Indians have always been reluctant buyers of life insurance. But they are ever ready to lap up plans linked to their children’s education. And that is what now drives growth in the industry. Naturally, insurance companies are all jostling for a bigger slice of this pie.
Max New York Life, ranked seventh among private insurers in the country, has launched a fresh television commercial that, it claims, goes beyond education — its unit-linked child plan, Shiksha Plus, "provides resources for the overall development of the child under all uncertain circumstances". Says Max New York Life Executive Vice-president and Chief Marketing Officer Anisha Motwani: "We are going to strategically own the child space."
The commercial uses a closed family conversation to depict a young couple’s desire to see its child succeed in academics, and then brings in the lateral talent of the boy. A light-hearted script tries to show how parents get so involved in just taking credit for their child’s achievements that they miss the real talent.
The setting is an early evening in the Gupta household. Low sunlight spills in through two large French windows. It’s a comfortable, lived-in room with lots of bookshelves and paintings. Akshay, dressed in office formals, is seated at the dining table, going through his mail. Roshni, in casuals, is sitting with him. Raj enters in school uniform, flings his bag down and flops down on the sofa looking dejected. Roshni enquires about the results of the Maths test. "Only two passed," the son replies. This triggers a blame game between the parents. Then Raj begins to giggle uncontrollably in the foreground, desperately trying to hide it behind clenched fists. He then shouts with a big grin: "A-plus." Roshni chides her husband in mock anger: "Do you still want him to go to acting classes?" The commercial is already on air.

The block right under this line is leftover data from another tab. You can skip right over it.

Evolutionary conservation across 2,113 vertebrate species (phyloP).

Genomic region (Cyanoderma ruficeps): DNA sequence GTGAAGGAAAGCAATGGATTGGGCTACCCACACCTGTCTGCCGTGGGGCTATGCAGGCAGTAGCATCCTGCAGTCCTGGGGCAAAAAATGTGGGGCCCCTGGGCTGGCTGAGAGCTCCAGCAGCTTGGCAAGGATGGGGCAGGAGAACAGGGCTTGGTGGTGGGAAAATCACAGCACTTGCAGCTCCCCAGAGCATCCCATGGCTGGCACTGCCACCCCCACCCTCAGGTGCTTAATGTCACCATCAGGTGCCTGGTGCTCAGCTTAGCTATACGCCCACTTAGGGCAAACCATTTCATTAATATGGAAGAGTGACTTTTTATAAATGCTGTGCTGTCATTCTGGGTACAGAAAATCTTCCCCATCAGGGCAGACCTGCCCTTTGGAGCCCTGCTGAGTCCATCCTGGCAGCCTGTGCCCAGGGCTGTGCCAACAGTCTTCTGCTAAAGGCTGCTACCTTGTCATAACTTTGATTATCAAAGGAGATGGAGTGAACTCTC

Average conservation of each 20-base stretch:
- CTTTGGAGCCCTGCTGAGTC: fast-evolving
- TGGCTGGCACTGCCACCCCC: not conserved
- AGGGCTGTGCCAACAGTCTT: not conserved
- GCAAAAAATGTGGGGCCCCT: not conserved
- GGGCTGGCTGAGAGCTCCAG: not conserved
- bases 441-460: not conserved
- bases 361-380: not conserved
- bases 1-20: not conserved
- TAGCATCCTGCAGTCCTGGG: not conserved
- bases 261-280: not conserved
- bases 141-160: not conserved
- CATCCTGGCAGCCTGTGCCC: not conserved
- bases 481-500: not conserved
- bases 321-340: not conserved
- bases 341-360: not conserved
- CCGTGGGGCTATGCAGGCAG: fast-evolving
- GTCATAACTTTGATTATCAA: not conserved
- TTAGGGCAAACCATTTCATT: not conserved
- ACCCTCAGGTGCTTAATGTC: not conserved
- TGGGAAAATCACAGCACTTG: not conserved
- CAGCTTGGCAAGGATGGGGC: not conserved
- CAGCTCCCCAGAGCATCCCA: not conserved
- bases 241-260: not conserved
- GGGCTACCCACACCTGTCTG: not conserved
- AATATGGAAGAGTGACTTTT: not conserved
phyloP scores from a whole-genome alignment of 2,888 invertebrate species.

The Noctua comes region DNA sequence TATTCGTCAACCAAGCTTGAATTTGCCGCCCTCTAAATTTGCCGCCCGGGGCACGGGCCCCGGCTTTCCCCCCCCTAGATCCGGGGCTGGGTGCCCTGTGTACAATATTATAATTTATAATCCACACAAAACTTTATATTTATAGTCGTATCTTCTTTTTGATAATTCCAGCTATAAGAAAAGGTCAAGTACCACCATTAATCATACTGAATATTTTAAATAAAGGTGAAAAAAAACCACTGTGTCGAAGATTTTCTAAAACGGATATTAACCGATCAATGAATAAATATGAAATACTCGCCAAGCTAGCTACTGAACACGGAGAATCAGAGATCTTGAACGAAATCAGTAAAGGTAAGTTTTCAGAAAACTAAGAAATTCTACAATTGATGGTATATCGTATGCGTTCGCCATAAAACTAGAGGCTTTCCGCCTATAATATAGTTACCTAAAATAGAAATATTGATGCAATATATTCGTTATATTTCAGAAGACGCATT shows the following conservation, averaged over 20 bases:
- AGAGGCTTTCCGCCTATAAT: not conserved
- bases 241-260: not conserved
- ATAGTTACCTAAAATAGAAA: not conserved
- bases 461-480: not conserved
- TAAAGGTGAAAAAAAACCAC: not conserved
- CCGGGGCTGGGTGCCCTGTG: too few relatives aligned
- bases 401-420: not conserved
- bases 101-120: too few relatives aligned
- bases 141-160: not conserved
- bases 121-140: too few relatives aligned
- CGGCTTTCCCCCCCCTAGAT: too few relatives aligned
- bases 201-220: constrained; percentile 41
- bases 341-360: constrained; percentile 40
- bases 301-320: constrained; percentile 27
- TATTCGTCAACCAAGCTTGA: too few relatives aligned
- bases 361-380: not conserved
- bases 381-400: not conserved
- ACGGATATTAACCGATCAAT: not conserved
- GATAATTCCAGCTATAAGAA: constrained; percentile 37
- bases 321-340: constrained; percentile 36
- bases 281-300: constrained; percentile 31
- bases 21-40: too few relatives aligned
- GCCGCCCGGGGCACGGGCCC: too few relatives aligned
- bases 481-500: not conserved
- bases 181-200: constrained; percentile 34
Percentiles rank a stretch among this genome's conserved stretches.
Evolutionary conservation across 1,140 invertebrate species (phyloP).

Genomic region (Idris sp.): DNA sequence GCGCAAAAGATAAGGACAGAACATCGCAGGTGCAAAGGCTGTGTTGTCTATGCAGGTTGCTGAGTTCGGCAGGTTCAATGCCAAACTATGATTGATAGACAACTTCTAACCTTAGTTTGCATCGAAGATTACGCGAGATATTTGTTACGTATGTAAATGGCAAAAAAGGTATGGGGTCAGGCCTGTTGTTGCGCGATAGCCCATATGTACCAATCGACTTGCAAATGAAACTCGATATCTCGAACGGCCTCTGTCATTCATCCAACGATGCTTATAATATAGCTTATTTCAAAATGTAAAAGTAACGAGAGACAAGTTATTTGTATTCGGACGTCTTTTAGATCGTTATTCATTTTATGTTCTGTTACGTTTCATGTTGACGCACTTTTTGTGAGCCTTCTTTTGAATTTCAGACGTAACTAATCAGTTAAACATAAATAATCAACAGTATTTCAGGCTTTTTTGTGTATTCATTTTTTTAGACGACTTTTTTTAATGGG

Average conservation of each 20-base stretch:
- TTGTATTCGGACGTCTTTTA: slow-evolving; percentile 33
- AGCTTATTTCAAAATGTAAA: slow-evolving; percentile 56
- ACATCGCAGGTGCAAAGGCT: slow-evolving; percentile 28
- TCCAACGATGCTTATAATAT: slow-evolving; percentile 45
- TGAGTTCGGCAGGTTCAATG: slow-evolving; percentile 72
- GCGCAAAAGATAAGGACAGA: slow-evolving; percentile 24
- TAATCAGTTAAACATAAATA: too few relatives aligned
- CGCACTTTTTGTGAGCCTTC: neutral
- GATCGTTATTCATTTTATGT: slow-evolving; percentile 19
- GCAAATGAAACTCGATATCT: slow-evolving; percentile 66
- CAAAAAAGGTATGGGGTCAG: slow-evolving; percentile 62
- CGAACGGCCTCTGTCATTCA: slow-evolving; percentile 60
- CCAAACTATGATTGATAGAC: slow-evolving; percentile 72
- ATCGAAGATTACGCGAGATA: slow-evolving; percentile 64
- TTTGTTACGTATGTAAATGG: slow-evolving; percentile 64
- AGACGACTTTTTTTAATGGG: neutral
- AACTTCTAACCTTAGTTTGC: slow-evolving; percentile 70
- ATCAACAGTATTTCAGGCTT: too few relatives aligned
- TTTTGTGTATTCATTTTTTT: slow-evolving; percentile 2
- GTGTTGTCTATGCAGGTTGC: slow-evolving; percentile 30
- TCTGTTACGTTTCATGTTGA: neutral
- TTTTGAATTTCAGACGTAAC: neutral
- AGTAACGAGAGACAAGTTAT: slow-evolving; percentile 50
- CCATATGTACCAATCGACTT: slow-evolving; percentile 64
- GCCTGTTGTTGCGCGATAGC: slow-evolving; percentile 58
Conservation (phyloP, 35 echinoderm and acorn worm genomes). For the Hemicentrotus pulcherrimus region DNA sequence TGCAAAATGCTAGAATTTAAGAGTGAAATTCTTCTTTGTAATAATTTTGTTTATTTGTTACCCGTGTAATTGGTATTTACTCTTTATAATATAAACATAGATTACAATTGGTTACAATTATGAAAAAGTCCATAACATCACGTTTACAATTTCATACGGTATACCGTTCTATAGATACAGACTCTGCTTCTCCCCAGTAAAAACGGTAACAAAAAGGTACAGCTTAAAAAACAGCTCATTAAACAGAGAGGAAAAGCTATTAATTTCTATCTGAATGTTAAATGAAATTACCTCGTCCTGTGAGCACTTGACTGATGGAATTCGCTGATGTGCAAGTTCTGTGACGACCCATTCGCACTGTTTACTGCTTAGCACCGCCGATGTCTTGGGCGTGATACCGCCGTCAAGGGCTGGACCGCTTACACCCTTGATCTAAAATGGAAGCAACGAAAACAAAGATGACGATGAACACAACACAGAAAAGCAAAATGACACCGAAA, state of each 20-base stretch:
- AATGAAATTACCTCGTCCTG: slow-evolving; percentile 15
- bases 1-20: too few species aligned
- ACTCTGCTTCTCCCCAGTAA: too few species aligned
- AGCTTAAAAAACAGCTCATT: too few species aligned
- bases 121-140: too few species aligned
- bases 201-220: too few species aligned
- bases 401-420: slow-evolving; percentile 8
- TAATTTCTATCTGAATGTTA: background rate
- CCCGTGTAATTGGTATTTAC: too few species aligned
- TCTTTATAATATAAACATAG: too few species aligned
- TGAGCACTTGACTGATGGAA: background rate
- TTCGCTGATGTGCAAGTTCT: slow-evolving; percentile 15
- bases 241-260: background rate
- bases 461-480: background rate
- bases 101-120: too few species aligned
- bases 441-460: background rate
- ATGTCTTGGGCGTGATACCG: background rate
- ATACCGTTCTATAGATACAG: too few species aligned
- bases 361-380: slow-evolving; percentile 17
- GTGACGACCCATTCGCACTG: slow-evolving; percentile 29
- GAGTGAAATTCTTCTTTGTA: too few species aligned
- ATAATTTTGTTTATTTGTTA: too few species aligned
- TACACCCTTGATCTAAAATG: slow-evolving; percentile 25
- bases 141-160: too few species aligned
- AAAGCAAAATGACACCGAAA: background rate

Motwani says the commercial presents an argument which is not focused on what the child will become when he grows up or save for a child’s education. "These are old arguments and, of course, every parent knows that. The issue was really to present a case that built empathy with today’s parents," she adds.
It is the first of three commercials of 30 seconds each. The second focuses on how the couple gets caught up in claiming pride for their child’s gold medal, supposedly in academics. The kid gets confused and looks at them strangely: "But this time I have come first in painting." The last is on cricket and how the parents get confused by his reply to whose child he was — the mother’s or the father’s in terms of talent. Both the commercials will hit the channels during the Indian Premier League which starts on March 12.
"We undertook an ethnography research to understand and map the interactions and aspirations of today’s generation parents," says Motwani.
But, hasn’t Max New York Life been changing its ad line too often? Motwani feels, in today’s fast fatigue levels of viewers, thus consumers, it is a relevant move. "The typical GRPs (gross rating points, a standard measure in advertising) required for any new campaign today are 1,000 to 1,200, down from 3,000 to 3,500 a few years ago. Every new creative (across categories) peaks during weeks 4 to 6 of a seven- to eight-week campaign, beyond which the incremental impact on brand metrics starts diminishing."
The commercials have been created by Euro RSCG and filmed by Nomita and Subhir of Whitelight. Max New York Life wants to increase its penetration to 150 cities this year from 100 last year, and has formed a team of nine to promote branding at the micro level, says Motwani. She is optimistic of doubling the share of child plans in her portfolio by 2012.